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The U.S. Justice Department will review practices of the Columbus Police Department, which has been rocked in recent years by a series of fatal police shootings of black subjects and its response to last year's racial injustice protests, the city and the federal government announced Thursday.

The review will be conducted by the Justice Department's Office of Community Oriented Policing Services (COPS) and will consist of what the department is calling technical assistance in such areas as training, recruitment with a focus on diversity, technology, and creating an early intervention system for officers, ABC News reports.

“This is not about one particular officer, policy or incident," Columbus Mayor Andrew Ginther said in a statement. “Rather, this is about reforming the entire institution of policing in Columbus.”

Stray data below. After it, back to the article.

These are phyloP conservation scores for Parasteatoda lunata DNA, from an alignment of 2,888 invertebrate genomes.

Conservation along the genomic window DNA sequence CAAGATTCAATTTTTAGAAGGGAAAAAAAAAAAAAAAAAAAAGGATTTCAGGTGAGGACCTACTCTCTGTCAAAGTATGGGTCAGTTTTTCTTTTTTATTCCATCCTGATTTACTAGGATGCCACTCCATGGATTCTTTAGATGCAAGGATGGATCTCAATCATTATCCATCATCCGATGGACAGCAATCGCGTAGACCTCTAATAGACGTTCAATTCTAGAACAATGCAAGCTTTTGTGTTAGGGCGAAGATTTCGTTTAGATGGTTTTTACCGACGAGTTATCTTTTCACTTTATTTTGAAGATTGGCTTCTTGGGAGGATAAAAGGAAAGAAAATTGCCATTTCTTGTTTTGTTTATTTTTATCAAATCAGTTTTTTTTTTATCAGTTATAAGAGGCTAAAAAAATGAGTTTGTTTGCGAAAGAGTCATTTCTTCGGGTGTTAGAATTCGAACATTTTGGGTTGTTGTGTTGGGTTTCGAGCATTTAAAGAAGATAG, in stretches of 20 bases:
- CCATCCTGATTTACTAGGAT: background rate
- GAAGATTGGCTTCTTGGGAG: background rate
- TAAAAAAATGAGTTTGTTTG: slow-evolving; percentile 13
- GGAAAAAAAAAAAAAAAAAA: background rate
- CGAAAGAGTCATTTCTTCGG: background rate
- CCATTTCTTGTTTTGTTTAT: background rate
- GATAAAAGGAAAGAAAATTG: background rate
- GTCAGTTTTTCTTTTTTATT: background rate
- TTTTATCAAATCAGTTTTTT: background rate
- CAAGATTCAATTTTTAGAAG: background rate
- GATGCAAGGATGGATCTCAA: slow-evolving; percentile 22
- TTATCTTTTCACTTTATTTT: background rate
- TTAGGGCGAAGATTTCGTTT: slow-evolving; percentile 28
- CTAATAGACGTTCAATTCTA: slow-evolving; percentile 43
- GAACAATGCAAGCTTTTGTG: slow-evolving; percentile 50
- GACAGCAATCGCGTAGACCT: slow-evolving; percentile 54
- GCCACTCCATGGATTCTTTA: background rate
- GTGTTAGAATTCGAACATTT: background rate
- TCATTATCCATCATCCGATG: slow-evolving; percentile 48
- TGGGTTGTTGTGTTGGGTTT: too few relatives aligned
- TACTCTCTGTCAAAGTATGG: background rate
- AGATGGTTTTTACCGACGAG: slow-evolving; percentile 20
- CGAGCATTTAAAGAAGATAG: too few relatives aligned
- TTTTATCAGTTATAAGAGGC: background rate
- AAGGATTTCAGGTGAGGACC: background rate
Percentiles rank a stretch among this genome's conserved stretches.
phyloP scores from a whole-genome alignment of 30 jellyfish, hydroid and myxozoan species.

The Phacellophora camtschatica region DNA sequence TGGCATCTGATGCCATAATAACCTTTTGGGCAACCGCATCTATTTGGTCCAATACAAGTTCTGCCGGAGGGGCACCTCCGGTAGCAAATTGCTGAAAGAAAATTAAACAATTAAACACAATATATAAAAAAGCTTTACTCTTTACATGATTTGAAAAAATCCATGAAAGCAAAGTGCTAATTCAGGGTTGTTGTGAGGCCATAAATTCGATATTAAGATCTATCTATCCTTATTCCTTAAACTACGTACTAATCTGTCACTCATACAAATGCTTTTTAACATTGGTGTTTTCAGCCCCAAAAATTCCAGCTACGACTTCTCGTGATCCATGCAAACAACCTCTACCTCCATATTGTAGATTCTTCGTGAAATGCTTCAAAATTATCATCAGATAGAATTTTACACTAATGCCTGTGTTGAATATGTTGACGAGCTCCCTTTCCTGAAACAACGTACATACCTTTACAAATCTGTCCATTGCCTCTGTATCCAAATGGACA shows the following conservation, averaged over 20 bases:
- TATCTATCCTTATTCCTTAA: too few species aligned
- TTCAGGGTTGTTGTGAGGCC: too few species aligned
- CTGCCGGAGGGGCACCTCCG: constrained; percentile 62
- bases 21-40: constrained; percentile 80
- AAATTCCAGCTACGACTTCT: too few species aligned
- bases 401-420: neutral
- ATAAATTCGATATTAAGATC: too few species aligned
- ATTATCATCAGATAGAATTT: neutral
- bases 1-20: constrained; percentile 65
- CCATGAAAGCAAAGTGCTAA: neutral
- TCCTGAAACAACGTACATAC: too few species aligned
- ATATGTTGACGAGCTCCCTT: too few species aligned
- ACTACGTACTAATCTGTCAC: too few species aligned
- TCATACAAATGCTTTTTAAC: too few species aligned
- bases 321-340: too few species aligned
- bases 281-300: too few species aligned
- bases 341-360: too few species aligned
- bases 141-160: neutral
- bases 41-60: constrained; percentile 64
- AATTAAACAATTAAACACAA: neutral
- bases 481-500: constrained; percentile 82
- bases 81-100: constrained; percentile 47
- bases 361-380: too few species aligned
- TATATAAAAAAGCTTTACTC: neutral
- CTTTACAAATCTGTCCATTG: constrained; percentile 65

Unlike other cities under Justice Department review, which is often unwanted, Columbus requested the federal involvement. Ginther and City Attorney Zach Klein asked the government to intervene in April, days after a white officer fatally shot 16-year-old Ma'Khia Bryant while the teenager, who was black, and was charging at a woman with a knife.

The COPS Office has a track record of providing an array of resources for police departments, said Robert Chapman, acting COPS director.

Ginther and the all-Democratic city council have pushed for multiple changes to the Columbus Division of Police over the years, including the creation — approved by voters in November — of the city's first civilian police review board and the selection in June of Elaine Bryant as police chief. Bryant is the first black woman to serve in that role.

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